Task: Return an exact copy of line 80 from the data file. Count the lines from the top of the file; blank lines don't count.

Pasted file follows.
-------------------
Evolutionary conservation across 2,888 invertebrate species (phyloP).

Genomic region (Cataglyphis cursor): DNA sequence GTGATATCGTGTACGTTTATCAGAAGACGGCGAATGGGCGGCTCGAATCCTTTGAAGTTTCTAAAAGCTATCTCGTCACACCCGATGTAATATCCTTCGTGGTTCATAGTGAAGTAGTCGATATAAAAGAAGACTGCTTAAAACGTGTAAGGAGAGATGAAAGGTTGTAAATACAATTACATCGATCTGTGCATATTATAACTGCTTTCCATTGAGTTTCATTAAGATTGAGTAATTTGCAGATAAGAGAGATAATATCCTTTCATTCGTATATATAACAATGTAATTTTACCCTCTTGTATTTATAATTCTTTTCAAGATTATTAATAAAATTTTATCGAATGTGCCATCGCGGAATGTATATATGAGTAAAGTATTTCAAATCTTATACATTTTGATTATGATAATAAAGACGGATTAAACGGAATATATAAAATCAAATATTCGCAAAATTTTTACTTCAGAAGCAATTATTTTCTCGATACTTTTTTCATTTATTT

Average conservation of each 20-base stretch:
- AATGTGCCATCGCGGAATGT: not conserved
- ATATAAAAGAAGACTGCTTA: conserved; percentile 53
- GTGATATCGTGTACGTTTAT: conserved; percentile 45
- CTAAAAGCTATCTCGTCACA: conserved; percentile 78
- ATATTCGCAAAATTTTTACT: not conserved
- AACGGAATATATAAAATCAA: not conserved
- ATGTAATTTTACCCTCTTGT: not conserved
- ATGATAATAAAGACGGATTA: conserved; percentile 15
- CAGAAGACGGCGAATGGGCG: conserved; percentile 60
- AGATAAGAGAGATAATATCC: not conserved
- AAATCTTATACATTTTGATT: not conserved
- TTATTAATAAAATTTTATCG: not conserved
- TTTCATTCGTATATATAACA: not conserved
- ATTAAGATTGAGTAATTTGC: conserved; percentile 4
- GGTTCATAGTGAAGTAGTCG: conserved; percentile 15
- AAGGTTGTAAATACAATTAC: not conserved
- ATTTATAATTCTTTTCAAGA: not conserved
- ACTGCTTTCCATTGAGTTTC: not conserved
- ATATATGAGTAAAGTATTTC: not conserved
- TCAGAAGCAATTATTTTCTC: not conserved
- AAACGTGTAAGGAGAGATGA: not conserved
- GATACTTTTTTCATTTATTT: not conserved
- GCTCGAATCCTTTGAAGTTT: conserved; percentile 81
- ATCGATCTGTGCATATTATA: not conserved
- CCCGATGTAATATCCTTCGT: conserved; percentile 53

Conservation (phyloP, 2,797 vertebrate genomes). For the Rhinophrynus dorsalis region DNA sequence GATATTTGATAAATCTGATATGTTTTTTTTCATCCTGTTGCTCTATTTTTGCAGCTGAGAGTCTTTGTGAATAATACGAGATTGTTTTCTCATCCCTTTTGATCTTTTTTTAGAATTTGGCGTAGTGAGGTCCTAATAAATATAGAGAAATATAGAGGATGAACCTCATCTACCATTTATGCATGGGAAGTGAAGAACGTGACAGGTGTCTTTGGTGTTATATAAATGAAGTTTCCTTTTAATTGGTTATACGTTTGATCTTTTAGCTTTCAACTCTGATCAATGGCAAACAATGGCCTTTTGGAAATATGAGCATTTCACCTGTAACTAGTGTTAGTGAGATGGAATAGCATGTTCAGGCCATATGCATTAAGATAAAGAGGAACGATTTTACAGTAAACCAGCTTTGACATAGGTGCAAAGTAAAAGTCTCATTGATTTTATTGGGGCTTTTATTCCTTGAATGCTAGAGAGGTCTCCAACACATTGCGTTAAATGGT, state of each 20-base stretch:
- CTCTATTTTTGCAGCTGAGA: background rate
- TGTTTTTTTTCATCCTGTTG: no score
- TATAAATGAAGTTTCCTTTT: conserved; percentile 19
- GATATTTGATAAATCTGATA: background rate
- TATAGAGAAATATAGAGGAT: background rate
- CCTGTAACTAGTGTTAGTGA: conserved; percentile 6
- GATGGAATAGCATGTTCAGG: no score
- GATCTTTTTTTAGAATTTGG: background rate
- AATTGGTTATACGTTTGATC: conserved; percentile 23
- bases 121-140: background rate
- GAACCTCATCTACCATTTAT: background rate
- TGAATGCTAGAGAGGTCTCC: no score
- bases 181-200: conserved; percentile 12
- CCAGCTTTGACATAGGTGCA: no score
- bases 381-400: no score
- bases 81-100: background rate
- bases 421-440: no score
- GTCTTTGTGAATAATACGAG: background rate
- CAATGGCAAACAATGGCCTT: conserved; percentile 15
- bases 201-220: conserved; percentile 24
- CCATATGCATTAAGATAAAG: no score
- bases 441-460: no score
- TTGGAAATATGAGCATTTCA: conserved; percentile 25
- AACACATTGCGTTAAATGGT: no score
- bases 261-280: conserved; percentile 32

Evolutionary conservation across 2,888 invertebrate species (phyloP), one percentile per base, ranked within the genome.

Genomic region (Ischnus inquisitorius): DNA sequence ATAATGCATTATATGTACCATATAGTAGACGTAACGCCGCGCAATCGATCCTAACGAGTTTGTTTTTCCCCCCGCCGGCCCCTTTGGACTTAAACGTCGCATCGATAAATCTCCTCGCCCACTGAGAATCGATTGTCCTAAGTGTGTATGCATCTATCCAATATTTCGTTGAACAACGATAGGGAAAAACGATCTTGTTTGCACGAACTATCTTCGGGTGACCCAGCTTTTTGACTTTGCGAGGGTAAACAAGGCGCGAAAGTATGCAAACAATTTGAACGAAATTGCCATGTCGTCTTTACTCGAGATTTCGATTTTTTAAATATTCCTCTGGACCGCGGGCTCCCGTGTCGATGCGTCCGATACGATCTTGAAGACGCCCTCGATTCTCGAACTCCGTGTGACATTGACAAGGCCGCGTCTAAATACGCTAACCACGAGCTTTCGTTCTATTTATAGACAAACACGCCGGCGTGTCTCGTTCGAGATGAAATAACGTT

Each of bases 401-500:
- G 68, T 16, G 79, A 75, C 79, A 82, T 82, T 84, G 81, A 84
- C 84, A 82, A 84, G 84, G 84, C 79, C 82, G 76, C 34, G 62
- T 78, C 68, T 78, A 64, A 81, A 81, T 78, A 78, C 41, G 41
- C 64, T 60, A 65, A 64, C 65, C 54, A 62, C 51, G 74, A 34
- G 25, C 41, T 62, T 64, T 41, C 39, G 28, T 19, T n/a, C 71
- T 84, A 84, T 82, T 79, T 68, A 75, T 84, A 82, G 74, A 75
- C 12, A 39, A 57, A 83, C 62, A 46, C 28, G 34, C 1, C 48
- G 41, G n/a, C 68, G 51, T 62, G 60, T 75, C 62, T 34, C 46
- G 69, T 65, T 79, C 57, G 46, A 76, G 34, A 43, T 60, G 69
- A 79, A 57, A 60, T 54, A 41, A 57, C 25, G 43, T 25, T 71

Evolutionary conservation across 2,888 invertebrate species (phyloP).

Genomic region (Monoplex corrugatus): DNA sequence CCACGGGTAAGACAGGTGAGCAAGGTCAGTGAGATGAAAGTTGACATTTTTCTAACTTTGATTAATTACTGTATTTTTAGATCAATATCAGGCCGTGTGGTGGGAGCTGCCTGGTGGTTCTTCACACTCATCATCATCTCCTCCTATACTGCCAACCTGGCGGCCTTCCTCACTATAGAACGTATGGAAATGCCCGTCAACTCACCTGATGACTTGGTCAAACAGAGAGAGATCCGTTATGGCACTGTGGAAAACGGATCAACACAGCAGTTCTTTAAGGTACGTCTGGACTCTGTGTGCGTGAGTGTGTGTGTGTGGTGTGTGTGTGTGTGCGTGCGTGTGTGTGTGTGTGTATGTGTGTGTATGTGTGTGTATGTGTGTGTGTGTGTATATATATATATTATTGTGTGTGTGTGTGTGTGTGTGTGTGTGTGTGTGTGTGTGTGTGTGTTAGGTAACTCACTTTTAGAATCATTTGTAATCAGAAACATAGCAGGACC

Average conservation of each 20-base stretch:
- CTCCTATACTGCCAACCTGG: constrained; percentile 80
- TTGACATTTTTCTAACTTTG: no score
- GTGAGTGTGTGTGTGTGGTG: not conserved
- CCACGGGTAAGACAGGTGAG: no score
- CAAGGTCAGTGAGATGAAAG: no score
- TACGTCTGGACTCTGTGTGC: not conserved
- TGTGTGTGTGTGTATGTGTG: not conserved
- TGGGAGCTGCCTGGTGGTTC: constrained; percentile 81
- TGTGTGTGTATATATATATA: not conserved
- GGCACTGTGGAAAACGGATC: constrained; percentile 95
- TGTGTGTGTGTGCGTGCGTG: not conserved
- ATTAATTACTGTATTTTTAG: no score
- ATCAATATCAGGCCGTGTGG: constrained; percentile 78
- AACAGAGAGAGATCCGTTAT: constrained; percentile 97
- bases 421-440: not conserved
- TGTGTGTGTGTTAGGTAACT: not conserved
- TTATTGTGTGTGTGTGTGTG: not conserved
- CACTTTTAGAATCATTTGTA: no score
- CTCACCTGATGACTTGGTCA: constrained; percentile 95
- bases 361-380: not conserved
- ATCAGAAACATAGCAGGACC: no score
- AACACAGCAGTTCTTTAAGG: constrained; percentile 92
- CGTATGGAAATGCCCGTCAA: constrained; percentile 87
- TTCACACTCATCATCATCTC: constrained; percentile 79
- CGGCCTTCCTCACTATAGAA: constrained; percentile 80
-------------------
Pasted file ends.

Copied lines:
- GGCACTGTGGAAAACGGATC: constrained; percentile 95